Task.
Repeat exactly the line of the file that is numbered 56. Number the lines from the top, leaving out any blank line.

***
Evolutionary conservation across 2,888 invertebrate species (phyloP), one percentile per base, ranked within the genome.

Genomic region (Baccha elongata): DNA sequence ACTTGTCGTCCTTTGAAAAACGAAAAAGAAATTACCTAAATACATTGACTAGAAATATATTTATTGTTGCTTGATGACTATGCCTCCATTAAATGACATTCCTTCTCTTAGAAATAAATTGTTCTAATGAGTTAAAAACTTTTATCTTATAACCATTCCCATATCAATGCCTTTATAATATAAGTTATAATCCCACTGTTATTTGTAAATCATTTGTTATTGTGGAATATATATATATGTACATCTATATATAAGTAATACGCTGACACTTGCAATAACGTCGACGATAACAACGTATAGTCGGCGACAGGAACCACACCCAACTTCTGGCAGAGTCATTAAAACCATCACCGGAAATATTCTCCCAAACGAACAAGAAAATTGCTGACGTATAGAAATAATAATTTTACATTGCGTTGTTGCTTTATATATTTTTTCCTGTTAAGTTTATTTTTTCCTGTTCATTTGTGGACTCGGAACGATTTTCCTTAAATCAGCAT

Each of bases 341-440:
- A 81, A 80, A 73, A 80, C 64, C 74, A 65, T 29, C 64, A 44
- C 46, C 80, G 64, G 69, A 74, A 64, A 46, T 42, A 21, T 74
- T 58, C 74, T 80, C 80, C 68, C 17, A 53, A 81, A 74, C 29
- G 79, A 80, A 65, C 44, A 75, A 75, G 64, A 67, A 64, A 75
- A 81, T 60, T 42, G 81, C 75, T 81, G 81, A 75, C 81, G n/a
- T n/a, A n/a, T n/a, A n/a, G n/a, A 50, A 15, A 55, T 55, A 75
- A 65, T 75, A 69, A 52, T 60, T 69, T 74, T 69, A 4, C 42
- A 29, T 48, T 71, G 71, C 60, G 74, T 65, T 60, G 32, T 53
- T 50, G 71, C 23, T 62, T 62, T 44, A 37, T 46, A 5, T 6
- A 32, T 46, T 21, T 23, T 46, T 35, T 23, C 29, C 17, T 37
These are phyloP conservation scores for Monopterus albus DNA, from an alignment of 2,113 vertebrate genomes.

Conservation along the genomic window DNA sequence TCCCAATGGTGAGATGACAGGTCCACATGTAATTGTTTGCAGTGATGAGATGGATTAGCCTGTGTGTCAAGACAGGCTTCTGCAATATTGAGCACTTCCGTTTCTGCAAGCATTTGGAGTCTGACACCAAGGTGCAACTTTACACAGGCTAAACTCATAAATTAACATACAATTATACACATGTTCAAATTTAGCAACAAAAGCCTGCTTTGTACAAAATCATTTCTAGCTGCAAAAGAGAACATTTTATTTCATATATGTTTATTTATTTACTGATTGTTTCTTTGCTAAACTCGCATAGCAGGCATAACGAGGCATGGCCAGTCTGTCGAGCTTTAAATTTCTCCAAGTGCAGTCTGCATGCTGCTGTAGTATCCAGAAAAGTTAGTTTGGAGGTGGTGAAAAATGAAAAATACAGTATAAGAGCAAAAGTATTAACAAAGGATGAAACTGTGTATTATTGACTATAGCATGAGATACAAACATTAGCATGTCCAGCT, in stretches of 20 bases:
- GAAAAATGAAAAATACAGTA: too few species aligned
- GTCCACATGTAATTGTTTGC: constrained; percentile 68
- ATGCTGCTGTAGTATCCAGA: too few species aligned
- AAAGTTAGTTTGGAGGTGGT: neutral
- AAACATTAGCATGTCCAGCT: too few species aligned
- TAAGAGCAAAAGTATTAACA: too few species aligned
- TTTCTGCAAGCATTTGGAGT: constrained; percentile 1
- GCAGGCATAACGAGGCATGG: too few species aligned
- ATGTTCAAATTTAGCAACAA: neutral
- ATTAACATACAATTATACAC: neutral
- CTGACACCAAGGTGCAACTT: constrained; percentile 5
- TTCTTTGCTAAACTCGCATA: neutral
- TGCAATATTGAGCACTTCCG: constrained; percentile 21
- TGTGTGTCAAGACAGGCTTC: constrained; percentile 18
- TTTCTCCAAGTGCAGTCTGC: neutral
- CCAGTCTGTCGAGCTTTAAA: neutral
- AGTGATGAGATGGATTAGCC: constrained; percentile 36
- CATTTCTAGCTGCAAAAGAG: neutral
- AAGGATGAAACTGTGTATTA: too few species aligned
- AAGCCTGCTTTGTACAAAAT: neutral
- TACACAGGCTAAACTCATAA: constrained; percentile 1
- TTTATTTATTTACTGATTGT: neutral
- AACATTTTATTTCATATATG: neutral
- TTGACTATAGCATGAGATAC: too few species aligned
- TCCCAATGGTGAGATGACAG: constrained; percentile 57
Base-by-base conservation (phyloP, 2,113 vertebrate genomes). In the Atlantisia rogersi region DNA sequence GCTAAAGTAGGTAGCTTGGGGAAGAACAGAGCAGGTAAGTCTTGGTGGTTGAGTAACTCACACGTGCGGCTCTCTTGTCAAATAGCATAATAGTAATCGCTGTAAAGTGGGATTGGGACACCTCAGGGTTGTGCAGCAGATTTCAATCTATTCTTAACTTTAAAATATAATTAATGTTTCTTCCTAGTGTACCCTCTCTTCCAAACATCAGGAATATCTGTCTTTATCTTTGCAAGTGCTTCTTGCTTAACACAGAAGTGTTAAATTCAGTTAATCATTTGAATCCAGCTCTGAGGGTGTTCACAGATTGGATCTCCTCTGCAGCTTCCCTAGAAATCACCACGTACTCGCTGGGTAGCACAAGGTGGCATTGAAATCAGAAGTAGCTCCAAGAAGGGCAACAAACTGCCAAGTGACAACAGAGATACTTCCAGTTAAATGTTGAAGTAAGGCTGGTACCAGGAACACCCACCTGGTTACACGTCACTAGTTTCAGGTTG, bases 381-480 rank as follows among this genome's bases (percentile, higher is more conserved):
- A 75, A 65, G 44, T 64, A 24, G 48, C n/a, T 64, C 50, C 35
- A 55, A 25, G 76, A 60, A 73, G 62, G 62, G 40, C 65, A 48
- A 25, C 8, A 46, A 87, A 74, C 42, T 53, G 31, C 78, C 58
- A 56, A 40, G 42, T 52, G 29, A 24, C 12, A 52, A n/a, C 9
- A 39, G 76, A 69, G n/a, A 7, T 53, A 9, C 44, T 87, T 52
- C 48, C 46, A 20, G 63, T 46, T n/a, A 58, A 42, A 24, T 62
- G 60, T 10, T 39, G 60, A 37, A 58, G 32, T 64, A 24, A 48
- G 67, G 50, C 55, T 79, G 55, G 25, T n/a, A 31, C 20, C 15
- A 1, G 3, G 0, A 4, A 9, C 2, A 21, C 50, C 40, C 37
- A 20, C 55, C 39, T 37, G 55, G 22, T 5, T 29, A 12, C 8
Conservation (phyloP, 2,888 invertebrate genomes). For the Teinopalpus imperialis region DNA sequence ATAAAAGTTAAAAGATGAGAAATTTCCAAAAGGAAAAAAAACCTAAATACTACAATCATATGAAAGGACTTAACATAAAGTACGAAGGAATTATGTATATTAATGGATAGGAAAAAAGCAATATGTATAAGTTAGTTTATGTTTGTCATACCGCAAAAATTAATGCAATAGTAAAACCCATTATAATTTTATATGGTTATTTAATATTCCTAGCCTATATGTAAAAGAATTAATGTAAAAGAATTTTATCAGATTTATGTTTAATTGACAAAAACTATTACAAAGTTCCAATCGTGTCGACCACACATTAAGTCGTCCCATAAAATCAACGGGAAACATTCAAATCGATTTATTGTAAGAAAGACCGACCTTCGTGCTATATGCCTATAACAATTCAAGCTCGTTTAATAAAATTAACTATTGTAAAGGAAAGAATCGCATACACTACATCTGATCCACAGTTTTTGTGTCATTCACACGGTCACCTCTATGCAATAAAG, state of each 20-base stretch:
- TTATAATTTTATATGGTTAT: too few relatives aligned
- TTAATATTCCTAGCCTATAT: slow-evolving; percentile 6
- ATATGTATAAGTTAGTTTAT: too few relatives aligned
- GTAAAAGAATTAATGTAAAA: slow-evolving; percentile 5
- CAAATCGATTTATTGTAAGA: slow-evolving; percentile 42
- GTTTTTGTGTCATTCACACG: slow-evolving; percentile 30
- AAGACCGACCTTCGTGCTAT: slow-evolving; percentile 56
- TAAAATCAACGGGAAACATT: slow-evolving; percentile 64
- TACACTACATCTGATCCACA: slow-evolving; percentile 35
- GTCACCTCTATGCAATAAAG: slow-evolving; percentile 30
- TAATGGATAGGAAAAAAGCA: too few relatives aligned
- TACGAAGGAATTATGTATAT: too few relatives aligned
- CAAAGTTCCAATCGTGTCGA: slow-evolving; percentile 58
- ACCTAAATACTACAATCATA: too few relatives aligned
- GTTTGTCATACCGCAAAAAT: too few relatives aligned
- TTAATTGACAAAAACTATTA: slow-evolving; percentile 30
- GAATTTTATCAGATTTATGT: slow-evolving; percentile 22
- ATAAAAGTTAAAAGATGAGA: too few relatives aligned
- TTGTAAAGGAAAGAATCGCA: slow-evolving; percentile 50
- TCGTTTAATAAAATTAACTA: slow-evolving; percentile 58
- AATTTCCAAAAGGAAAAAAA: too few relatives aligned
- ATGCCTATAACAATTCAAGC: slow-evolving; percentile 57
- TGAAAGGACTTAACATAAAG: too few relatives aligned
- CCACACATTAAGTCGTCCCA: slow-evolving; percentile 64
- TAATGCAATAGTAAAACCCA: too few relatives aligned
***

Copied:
- GTAAAAGAATTAATGTAAAA: slow-evolving; percentile 5